RELATIONS between London and Washington have been dealt a serious blow by the Clinton administration's decision to grant Gerry Adams, president of Sinn Fein, a visa to visit the United States.
British officials say that the granting of a 48-hour visa to the leader of the Irish Republican Army's political wing, personally approved by Mr. Clinton on Sunday, came despite several days of intense lobbying by Washington-based British diplomats.
The diplomats had conveyed a request from Prime Minister John Major that the 20-year US ban on Adams be continued. The IRA - which supports joining Northern Ireland (a province of Britain) to the Irish Republic - has used violence to attempt to force British troops out of the province, where they have been since 1969.
Michael Mates, a former Northern Ireland minister in the Major government, said the decision was ``mystifying'' and ``an enormous publicity coup'' for Mr. Adams. ``It is exactly what he wants,'' Mr. Mates said. ``He wants to go on being able to procrastinate in order to put pressure on [Ireland and Britain] to make some more concessions before the killing stops.''
The move has been condemned by leaders of Northern Ireland's Protestant community, who accused President Clinton of an ``obscene'' decision that would facilitate the IRA's violent campaign to break Ulster free of British control.
Adams left for New York yesterday, where he is being allowed to attend a conference on Northern Ireland held by the National Committee on American Foreign Policy. The Clinton administration said Adams cannot travel beyond New York and could stay a maximum of 48 hours.
A statement from 10 Downing Street said that issuing a visa was entirely a matter for the US government, but London officials privately expressed alarm at the Clinton decision.
``It is regrettable that Adams should be granted a visa before he has responded to the London and Dublin governments' peace proposals on Northern Ireland,'' a senior parliamentarian said. ``This appears to strike at the relationship between London and Washington.''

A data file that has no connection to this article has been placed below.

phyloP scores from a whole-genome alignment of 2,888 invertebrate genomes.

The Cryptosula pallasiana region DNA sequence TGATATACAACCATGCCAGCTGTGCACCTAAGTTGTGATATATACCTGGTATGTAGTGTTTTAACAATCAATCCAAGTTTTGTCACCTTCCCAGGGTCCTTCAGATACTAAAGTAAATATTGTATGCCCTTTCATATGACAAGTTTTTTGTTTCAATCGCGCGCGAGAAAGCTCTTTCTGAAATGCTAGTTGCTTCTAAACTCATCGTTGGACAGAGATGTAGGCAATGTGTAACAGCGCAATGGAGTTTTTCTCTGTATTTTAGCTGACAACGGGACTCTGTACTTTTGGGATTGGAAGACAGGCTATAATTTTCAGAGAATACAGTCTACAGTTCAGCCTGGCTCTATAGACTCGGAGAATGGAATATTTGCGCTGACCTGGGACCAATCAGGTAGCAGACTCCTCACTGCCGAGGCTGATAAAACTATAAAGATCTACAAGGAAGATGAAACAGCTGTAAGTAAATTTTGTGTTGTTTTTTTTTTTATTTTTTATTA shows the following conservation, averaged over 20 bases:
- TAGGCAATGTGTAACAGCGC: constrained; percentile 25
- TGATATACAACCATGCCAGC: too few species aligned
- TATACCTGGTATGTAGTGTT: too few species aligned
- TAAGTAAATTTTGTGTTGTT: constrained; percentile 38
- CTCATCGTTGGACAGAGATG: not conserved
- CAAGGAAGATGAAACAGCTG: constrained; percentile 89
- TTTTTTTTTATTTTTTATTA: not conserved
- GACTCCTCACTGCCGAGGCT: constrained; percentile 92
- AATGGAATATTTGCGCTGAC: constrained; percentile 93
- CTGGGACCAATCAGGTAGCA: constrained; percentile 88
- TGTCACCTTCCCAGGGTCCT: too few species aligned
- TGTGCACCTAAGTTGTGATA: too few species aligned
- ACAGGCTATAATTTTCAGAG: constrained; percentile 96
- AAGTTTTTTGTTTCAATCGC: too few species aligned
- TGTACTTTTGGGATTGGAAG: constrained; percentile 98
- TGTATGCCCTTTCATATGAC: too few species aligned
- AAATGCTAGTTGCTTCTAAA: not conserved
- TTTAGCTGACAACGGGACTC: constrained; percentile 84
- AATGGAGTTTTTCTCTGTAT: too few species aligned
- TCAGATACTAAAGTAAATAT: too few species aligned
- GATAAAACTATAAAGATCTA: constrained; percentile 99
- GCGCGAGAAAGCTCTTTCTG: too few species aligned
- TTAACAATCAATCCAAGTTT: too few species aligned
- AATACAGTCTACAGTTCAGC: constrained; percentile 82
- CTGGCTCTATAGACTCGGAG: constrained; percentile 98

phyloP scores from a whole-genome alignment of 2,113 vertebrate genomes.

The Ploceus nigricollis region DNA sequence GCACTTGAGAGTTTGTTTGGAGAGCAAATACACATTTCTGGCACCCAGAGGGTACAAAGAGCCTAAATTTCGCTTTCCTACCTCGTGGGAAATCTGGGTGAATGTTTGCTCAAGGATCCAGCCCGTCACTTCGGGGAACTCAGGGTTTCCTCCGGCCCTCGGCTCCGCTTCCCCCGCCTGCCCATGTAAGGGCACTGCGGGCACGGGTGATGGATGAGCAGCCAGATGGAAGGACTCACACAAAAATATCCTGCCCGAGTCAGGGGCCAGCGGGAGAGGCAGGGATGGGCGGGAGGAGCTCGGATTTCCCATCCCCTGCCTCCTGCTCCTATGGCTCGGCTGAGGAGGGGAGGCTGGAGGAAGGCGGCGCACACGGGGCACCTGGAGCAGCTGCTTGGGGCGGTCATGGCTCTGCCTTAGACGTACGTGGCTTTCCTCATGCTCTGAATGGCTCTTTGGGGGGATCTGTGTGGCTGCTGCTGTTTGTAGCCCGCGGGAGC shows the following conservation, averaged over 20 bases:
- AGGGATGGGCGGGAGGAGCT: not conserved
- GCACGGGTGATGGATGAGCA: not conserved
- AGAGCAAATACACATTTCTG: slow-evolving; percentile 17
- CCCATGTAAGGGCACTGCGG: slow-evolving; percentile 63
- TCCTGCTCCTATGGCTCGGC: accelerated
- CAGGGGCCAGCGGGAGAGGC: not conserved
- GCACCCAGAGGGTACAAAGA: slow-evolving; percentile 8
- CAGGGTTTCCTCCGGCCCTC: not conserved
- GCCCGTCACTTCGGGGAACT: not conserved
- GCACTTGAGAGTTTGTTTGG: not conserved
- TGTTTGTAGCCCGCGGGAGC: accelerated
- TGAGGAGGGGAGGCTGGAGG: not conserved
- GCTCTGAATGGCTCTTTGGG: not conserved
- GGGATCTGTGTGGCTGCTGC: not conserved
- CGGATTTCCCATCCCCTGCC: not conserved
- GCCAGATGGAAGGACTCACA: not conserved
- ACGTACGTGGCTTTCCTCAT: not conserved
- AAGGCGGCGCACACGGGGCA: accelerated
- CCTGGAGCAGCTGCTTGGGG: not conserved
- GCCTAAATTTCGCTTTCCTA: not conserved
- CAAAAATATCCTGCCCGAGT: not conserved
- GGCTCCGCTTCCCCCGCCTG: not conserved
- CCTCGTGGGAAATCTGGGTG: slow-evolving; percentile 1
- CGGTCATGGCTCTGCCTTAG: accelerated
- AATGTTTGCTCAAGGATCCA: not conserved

The British government is hesitating to make official criticisms of the US decision because last year it held its own secret contacts with Sinn Fein that led to peace moves currently being sponsored by London and Dublin.
Major remains publicly critical of Adams for refusing to denounce violence and commit Sinn Fein and the IRA to the pursuit of political power purely through the ballot box. British officials privately acknowledge, however, that the Sinn Fein leader heads a fragmented movement that is difficult to control, and he could lose influence over it if he condemned terrorism outright.
LAST week the US State Department said it would give Adams a visa if he renounced IRA violence and backed the Anglo-Irish peace plan for Northern Ireland.
Adams promised Thursday to ``go the extra mile'' for peace and that he abhorred all violence in Northern Ireland, whether by the IRA, British Army, or Protestant extremists.
``What I want to do - and this is a judgment from me - is to bring an end to the Irish Republican Army, be part of taking the gun totally out of Irish politics now,'' Adams said. But his statement stopped short of endorsing the Anglo-Irish peace plan.
Since last December's declaration on Northern Ireland by Major and Irish Premier Albert Reynolds, Adams has refused to endorse the document and has continued to call for ``clarification.''
Adams's arrival in New York was expected to coincide with a visit to Washington by Douglas Hurd, the British foreign secretary. The Foreign Office in London was tight-lipped, but government sources confirmed that a massive lobbying effort had gone into trying to prevent the Sinn Fein leader being granted a visa.
The British pleas were supported by the US State and Justice departments, and the FBI, according to these sources. In the past 20 years, eight visa applications by Adams have been rejected by the US.
London officials note that while Adams and Mr. Hurd are in the US, Germany's Chancellor Helmut Kohl will be visiting Washington. Successive British prime ministers have strived to preserve its ``special relationship'' with the US, which they perceive as central to their country's foreign policy goals.
Germany is seen as the country most likely to displace Britain in the US list of friends. A London official said: ``Mr. Clinton's decision will do nothing for his relationship with John Major.''
Northern Ireland's Unionist politicians erupted with anger at the news of the Adams visit. The Rev. Ian Paisley, leader of the Democratic Unionist Party, accused Clinton of ``bowing to a Roman Catholic lobby'' in the US.